|Shares Out. (in M):||23||P/E||N/A||N/A|
|Market Cap (in M):||72||P/FCF||N/A||N/A|
|Net Debt (in M):||220||EBIT||0||0|
A small-cap natural gas pure play that is selling for 23% of its Net Asset Value (NAV). The opportunity provides a huge margin of safety and an extremely compelling upside. On top of it, the NAV is computed assuming NatGas sells for $2.41 MMBtu, an extremely conservative look at NatGas price.
The write-up does not go into details since the huge discount to NAV is absurd and I don't want to complicate the thesis with 'noise'. If you are interested in details please contact me via email.
Constellation Energy Partners was formed by Constellation Energy Group in 2005. In Nov 2006 CEP was taken public. Constellation Energy Group still owns 28% of CEP, although they are looking to divest and looks like will sell their stake.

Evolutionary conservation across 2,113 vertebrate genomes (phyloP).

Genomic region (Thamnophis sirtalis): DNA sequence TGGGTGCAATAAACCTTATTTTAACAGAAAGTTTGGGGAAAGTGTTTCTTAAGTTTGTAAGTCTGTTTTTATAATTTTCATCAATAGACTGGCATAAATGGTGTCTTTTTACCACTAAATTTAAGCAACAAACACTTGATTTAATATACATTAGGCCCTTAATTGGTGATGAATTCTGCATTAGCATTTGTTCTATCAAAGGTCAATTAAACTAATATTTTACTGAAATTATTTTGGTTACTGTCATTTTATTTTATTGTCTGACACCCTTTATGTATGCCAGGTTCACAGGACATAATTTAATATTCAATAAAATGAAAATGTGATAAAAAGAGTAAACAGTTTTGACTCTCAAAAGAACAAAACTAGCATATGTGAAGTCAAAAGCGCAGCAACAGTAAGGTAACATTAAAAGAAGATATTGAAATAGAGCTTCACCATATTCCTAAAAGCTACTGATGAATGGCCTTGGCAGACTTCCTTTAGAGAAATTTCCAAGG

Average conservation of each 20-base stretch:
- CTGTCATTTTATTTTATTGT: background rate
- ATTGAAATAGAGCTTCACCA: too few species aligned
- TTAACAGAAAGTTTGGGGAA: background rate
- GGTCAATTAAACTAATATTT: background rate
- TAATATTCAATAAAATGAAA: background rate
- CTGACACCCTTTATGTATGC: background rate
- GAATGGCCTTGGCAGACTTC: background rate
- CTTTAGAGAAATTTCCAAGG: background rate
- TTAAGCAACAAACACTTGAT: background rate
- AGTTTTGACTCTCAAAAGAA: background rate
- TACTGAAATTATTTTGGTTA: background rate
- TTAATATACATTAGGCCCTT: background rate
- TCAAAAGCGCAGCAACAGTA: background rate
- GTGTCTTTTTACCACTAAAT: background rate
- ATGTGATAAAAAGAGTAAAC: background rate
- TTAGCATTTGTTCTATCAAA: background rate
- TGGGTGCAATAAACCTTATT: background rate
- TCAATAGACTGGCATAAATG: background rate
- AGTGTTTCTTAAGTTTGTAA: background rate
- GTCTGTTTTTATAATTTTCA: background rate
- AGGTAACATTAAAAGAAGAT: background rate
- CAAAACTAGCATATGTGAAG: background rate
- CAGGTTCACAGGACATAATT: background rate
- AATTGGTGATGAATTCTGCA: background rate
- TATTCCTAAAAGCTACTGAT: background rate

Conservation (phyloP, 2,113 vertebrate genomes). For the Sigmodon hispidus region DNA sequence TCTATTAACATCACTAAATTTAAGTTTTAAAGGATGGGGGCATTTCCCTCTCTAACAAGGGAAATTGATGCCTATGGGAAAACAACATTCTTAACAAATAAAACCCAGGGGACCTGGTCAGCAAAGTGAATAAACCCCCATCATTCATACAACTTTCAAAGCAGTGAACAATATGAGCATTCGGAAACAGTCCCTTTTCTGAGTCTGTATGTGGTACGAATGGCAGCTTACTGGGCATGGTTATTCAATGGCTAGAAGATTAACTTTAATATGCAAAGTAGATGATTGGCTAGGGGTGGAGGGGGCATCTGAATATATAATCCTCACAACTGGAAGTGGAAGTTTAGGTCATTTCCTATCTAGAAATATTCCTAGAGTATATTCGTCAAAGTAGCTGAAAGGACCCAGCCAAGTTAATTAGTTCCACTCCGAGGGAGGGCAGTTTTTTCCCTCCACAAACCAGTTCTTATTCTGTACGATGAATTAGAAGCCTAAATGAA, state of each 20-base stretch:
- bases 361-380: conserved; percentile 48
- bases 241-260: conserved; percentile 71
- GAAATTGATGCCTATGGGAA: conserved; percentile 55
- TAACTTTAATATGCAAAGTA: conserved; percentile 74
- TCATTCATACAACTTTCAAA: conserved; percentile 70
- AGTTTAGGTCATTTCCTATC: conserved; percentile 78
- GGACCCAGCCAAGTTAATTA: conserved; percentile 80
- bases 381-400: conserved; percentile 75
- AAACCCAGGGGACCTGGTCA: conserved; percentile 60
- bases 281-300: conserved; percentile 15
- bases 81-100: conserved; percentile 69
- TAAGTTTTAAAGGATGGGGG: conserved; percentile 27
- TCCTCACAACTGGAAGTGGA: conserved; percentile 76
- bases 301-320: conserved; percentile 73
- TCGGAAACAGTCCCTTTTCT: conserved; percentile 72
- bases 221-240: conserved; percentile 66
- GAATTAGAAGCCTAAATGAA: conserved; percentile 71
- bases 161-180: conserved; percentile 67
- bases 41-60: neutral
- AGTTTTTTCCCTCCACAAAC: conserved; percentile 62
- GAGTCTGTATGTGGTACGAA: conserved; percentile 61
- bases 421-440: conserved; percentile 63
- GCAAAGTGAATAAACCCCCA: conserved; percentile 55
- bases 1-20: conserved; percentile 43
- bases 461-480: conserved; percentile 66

The company's current assets include natural gas and oil reserves in the Black Warrior Basin in Alabama, the Cherokee Basin in Oklahoma and Kansas, and the Woodford Shale in the Arkoma Basin in Oklahoma. NatGas accounts for 99% of its reserves.
Everyone has read the headlines about NatGas selling at 7-year lows. Although if you listen to the management team of most NatGas companies, it is clear that prices will rebound into the 7-10 range in 2010 and even higher in 2011.
From the EOG's most recent conference call:
Mark Papa [CEO]:
"Our view of the North American gas and oil markets is consistent with our previous earnings call, except that we've become more bullish regarding 2010 and 2011 gas prices. We still expect North American gas prices to remain quite low through year-end.